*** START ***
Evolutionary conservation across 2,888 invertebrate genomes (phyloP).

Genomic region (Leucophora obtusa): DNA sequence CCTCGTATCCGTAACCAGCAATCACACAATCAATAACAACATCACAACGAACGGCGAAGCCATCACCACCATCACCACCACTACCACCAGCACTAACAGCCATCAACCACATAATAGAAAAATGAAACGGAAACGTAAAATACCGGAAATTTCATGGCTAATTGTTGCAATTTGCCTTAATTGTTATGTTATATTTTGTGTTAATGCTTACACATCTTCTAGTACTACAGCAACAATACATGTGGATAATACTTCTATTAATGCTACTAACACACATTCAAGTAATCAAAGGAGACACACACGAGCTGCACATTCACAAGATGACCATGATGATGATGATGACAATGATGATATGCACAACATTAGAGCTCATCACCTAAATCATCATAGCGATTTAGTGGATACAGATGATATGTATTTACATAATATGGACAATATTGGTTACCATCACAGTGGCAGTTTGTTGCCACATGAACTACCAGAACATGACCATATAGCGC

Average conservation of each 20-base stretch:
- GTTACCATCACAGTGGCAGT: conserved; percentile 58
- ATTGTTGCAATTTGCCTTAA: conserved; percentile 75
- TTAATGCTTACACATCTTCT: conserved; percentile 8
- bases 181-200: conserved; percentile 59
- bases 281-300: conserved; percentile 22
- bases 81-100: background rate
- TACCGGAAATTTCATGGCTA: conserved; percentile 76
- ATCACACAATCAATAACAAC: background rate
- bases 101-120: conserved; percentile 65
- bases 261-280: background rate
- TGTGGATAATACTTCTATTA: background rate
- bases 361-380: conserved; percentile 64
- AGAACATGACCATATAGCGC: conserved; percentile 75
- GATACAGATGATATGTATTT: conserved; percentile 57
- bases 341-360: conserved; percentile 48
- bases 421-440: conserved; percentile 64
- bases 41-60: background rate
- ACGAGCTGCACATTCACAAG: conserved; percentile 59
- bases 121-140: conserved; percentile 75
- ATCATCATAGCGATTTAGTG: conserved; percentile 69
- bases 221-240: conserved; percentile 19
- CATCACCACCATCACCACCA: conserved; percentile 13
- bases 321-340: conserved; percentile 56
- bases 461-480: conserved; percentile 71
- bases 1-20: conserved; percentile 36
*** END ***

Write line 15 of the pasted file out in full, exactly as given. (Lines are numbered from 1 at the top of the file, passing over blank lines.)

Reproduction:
- bases 361-380: conserved; percentile 64